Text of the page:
Monday, March 29, 2010

Yosano Akiko

The Feminist Theory Reader (FTR) starts with this poem by Yosano Akiko. In 1911 it was included in the introduction of the first issues of Seito, a Japanese feminist literary journal.

The day the mountains move has come.
I speak, but no one believes me.
For a time the mountains have been asleep.
But long ago they all danced with fire.
It doesn't matter if you don't believe this,
my friends, as long as you believe:
All the sleeping women
are now awake and moving.

According to the interpretation given in the FTR, Akiko is comparing women's creativity to a volcano. Unless you live next to an active volcano, this metaphor might seem a little abstract and obvious, but living in Olympia, Mount Rainier is looming. All my life I've been told that this mountain could erupt at any moment, that we are due for a major earthquake, that a tidal wave will cover the town, that the lava flow will cause mudslides that will reach the Puget Sound and that there is nothing we can do when this happens. We will be doomed. There is no "volcano evacuation plan"...

Now I am not a mystical person. I'm not superstitious and I don't particularly even like nature but I've also grown up with weird stories about Mount Rainier. There is a spot on 1-5 between Tacoma and Seattle near Fife where the mountain is glorious on a clear day. At this very spot, legend has it, a man will appear in your back seat and you will see him in the rear view mirror. This is a spot where the lava will flow freely when the time comes and the valley, which is now mostly paved over and filled with used car lots, used to be lush agricultural fields full of strawberries, green beans and cucumbers. The soil in the valley is rich with minerals from volcanic ash. To pave over this fertile land is apocalyptic and bleak. Supposedly this guy will show up in your car and tell you when Mount Rainier is going to erupt and then he disappears. Most people pull over at this point and when the cops come, they ask, "did you see a figure in your rear view mirror" the story goes. This happened to an old friend of mine. Do I believe it? Well...I can't really say. But this is one of those regional legends that people tell and has local currency.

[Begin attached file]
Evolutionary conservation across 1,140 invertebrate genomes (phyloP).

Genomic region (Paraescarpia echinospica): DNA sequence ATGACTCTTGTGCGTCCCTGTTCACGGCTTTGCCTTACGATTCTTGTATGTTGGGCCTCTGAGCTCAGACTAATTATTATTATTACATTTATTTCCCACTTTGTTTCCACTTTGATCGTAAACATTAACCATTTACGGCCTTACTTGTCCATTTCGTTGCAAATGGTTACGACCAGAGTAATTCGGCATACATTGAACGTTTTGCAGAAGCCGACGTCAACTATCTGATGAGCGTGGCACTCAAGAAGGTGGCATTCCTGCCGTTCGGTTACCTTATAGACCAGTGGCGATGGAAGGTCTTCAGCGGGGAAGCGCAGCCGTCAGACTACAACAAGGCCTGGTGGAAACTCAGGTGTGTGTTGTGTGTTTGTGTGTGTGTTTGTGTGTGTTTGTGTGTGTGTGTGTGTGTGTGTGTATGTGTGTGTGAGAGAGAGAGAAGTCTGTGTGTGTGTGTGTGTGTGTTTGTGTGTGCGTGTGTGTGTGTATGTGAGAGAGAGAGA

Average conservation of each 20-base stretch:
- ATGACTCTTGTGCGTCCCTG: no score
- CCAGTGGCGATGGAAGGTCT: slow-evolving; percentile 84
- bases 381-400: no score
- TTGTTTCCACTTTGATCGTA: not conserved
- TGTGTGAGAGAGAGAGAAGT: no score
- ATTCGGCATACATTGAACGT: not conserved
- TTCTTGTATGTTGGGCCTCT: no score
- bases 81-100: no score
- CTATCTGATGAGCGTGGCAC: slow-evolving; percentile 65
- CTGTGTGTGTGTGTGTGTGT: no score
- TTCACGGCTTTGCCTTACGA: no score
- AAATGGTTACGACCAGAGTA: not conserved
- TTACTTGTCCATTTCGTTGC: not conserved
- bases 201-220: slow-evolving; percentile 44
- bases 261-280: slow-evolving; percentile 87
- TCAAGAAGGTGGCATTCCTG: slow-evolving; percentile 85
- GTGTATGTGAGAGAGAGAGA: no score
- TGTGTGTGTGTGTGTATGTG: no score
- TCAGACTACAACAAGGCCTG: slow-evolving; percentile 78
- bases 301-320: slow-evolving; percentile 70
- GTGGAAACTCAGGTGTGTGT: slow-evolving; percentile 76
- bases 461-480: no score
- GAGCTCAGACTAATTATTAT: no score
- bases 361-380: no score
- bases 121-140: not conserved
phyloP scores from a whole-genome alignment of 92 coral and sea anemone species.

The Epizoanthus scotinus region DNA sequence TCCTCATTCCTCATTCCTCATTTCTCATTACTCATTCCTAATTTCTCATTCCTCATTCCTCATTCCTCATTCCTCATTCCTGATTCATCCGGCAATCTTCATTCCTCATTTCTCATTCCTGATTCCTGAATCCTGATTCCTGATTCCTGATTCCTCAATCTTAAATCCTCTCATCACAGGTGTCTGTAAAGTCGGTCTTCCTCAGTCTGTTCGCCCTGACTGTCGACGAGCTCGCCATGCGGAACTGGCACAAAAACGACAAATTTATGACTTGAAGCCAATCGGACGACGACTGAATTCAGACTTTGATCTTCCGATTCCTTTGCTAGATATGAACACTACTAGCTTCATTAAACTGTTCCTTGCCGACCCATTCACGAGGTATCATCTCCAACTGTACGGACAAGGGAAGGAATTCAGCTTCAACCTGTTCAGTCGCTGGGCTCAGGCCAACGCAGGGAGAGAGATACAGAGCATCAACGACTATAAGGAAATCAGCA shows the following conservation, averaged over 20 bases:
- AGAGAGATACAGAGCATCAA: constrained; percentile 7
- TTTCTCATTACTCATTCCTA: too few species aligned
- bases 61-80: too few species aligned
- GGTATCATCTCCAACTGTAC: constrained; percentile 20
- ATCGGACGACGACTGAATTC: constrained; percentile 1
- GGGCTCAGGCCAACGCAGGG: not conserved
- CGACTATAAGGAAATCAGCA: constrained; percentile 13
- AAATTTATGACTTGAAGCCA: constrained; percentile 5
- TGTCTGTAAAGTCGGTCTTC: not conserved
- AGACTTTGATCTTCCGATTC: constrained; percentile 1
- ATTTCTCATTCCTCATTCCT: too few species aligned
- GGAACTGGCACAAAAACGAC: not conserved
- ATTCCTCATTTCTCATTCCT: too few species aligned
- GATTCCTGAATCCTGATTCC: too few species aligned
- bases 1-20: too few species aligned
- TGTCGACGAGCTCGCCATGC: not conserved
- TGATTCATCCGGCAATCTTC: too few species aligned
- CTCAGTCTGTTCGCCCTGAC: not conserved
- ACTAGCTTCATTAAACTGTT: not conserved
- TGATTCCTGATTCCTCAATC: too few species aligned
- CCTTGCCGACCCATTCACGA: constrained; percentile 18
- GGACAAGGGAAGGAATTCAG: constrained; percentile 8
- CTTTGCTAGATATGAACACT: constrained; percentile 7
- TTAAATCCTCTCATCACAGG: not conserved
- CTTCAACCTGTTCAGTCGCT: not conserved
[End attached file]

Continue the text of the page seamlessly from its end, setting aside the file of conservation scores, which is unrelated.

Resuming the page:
I prefer Yosano Akiko's story. As a woman I often struggle with my own creative forces. I like the idea that when we are inactive, we are dormant, like Mt. Rainier on a clear day, but one day we will erupt because it is inevitable. And perhaps the longer we are dormant the more power we are storing up, the more physical damage will be done, the further-reaching and more deeply rooted the resulting structural transformation will be.

On May 18, 1980, when Mount St. Helen's erupted, we had to wear ash-masks to school for weeks and the geographical landscape was forever altered. Men were killed. Rivers became tree-filled mud-flows. A pristine lake occupied by tourists became an uninhabitable natural wasteland. It was pretty cool. And Mount St. Helens is a tiny mountain compared to Mount Rainier. Perhaps riot grrrl was like Mount St. Helens. Next time it will be Mount Rainier. Maybe it won't happen in our lifetime, but maybe it will. We are amassing our power while we are dormant. It might not be visible to the eye. But appearances are often deceptive.

It doesn't matter if you don't believe this, my friends...

Read more about Yosano Akiko here

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